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Adjusting to BC’s Increased Reclamation Bonding Requirements

The BC government is increasing its reclamation bonding requirements from mining operations. On April 8th, 2022, BC published a new interim Major Mines Reclamation Security Policy (the “interim policy”). Among other things, the interim policy seeks to reduce the difference between the mining sector’s reclamation liabilities and the reclamation security held by the Province.

Background to the Policy: Recommendations and Examinations in BC’s security Reclamation Practice

The interim policy was developed in response to recommendations following a 2016 audit of compliance and enforcement in the BC mining sector. The audit report found that the Ministry of Energy and Mines was not holding enough security ($0.9 billion at the time) to cover the estimated environmental liabilities at major mines ($2.1 billion at the time). The Auditor General recommended that the “…government safeguard taxpayers by ensuring the reclamation liability estimate is accurate and that the security held by government is sufficient to cover potential costs.”[1]

This recommendation – and subsequent examinations into BC’s reclamation security practices by independent engineering and accounting consultants – led to the development of the interim policy. In November 2020, the Minister of Energy, Mines and Low Carbon Innovation and the Minister of Environment and Climate Change Strategy were given a mandate to “ensure owners of large industrial projects are bonded moving forward so that they – not BC taxpayers – pay the full costs of environmental cleanup if their projects are abandoned.”[2]

 Key Provisions of the Interim Policy:  

(1)   any new mines must post reclamation security equal to 100% of the reclamation liability for the projected disturbance and any environmental liabilities created in the first five years of the mine’s life;

(2)   any mines that have fewer than five years of mineral reserves remaining must post reclamation security equal to 100% of the reclamation liability for the mine;

(3)   cost estimates for mines’ liabilities include “conventional reclamation," like landforming and revegetation, and post closure environmental stewardship costs, like water treatment and its associated costs (e.g., labour, reagents, shipping, parts, sampling/analysis); and

(4)   companies can post their required reclamation security through:

a.     cash,

b.     cash equivalents (certified cheques, money orders, bank drafts),

c.      surety bonds,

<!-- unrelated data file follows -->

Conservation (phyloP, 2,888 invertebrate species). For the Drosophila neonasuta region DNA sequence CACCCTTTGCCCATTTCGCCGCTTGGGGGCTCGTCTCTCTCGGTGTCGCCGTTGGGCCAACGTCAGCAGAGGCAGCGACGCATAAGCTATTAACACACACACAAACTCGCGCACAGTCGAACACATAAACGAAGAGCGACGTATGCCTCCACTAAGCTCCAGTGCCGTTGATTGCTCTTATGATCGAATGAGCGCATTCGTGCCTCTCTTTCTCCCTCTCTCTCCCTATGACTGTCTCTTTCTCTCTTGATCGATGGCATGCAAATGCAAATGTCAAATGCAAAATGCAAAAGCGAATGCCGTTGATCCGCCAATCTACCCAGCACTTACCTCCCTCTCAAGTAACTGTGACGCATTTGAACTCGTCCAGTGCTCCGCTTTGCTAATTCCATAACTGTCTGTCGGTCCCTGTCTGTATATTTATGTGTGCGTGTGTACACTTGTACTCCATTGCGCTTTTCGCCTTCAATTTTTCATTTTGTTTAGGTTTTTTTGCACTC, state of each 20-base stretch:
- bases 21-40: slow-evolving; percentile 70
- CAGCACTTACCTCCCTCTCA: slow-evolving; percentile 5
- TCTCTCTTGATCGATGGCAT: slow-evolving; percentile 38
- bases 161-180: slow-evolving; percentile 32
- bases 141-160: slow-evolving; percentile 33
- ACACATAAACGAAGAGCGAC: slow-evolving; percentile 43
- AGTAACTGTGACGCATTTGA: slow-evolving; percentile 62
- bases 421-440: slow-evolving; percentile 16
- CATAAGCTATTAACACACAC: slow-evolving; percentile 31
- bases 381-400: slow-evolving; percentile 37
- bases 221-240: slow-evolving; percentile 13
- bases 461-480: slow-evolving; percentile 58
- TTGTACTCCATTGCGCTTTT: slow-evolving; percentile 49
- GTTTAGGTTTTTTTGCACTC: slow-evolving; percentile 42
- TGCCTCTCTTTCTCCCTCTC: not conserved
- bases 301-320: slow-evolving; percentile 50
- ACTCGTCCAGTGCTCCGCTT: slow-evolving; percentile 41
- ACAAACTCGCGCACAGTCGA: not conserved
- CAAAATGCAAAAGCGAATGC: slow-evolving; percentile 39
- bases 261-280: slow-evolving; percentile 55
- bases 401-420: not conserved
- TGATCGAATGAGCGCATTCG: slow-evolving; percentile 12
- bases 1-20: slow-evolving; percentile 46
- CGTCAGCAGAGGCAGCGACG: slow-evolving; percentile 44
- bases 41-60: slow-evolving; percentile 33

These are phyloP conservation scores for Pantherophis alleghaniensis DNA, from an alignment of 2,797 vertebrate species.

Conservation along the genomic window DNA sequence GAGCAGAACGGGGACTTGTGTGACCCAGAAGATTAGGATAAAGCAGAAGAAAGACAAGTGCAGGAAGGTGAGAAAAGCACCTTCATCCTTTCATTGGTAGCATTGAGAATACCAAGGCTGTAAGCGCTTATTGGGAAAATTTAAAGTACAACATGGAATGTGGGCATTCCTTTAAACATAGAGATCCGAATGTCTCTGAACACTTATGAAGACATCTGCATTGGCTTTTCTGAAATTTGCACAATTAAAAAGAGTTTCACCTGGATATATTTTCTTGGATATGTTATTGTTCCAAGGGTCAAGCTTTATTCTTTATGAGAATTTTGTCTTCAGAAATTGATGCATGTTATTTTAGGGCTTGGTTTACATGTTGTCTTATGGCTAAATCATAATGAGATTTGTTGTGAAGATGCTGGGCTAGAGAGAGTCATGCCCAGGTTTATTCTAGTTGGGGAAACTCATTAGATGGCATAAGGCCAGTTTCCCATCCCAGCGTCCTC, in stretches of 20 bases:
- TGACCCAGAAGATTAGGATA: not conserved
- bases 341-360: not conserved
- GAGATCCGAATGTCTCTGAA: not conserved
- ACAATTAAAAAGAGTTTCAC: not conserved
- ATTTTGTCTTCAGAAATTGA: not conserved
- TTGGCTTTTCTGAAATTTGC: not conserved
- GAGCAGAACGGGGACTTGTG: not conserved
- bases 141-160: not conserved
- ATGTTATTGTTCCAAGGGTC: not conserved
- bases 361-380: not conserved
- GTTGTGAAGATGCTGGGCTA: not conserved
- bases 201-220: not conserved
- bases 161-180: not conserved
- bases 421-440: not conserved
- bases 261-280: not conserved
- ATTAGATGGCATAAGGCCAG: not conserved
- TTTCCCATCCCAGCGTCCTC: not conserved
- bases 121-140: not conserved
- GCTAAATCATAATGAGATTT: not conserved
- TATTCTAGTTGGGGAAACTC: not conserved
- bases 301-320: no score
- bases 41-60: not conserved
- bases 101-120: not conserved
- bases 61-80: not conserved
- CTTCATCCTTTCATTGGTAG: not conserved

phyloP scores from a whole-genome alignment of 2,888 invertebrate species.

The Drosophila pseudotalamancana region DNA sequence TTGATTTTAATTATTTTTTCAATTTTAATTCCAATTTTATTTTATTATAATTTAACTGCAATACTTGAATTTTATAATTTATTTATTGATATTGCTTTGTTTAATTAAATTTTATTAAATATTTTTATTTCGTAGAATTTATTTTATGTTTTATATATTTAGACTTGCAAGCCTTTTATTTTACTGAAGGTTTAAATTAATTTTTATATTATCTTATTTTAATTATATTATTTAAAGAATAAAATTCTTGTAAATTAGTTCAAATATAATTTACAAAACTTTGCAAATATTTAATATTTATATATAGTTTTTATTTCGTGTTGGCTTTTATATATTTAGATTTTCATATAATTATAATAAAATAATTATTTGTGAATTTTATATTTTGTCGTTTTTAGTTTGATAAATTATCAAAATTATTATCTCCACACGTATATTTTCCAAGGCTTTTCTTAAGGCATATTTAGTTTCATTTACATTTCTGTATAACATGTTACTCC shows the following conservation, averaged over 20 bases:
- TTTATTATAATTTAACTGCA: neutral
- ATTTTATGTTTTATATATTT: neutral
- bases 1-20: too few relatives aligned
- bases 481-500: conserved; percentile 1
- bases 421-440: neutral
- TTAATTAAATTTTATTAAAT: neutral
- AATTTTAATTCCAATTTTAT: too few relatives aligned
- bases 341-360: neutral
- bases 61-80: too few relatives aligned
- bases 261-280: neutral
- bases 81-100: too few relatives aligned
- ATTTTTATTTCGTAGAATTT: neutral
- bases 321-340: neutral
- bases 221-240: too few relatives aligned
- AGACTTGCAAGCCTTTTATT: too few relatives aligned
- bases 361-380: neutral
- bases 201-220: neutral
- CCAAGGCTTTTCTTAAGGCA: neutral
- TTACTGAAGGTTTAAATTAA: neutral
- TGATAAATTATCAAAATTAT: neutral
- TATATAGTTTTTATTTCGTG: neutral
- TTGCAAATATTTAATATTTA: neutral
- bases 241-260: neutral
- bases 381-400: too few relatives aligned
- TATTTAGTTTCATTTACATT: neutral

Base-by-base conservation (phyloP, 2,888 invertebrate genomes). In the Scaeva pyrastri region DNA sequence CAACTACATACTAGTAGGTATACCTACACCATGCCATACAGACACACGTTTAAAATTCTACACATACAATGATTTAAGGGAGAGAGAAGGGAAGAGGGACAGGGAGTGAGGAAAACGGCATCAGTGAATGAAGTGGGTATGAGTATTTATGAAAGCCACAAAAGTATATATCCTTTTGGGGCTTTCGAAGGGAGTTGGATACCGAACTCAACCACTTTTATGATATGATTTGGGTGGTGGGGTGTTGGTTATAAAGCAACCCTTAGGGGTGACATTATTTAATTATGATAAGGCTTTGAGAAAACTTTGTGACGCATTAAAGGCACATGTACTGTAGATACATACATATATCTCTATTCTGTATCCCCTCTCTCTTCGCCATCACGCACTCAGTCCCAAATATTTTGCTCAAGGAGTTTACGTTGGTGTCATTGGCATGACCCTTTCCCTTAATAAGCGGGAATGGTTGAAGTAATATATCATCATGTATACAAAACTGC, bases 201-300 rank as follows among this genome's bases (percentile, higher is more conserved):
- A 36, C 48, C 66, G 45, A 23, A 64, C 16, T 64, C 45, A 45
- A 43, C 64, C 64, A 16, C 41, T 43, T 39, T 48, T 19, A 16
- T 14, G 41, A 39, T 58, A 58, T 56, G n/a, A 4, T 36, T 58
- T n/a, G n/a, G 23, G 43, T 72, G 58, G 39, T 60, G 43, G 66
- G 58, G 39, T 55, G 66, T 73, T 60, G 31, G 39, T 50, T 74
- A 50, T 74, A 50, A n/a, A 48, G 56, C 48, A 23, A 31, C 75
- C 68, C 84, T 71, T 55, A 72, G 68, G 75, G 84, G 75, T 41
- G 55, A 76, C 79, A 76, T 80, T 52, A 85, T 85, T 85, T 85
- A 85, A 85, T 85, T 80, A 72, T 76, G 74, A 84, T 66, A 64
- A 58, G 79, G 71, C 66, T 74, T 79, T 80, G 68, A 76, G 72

d.     qualified environmental trusts, and

e.     irrevocable standby letters of credit.

Overall, the interim policy creates a more detailed and formulaic framework for determining the amount and form of reclamation security.

Industry Response:

The Mining Association of British Columbia (“MABC”) has responded to the Province’s interim policy, noting it is one of the most stringent reclamation policies in the world. While generally supportive of the interim policy, the MABC notes that the reclamation security held by the Province has increased by more than $1 billion (up to $2.3 billion, currently) since 2016.

Mine operators are learning to cope with the financial burden of increased reclamation bonding requirements, with a degree of apprehension as to the ongoing implementation of the interim policy and the final legislative regime that is expected to follow in the coming years.

Strategies for Mining Companies

(1)   Engage with Ministry - Mine operators should understand the importance of collaborating with the Ministry, as there may be room to explore aspects of the Ministry’s valuation approach. 

(2)   Consult with Indigenous Communities - Mine operators need to be proactive in consulting, and developing strong relationships with, local indigenous communities who might be affected by mining operations. Affected indigenous communities have important voices in determining whether mining operations go ahead and how much security the government requires.

(3)   Use Cash Alternatives - As outlined above, the Ministry accepts a number of cash alternatives as reclamation security, such as letters of credit (which are typically cash-backed) and surety bonds (which may be issued based on non-cash security or even just a strong corporate balance sheet). Note that letter of credit and surety bonds are vulnerable to being unwound by the relevant issuer should market conditions, or the mine operator’s financial circumstances, change. 

(4)   Back-to-back Structures - The Province has specific form requirements for letters of credit and surety bonds. In some cases, a surety company may not accept the Province’s form or the proposed surety may be unacceptable to the Province.  In such cases, consider employing a back-to-back structure: posting a letter of credit in the Province’s required form that is backed by a surety bond on commercial terms favourable to the mine operator (e.g., with no cash collateral requirement).

[1] See interim policy at p. 1.

[2] Ibid.



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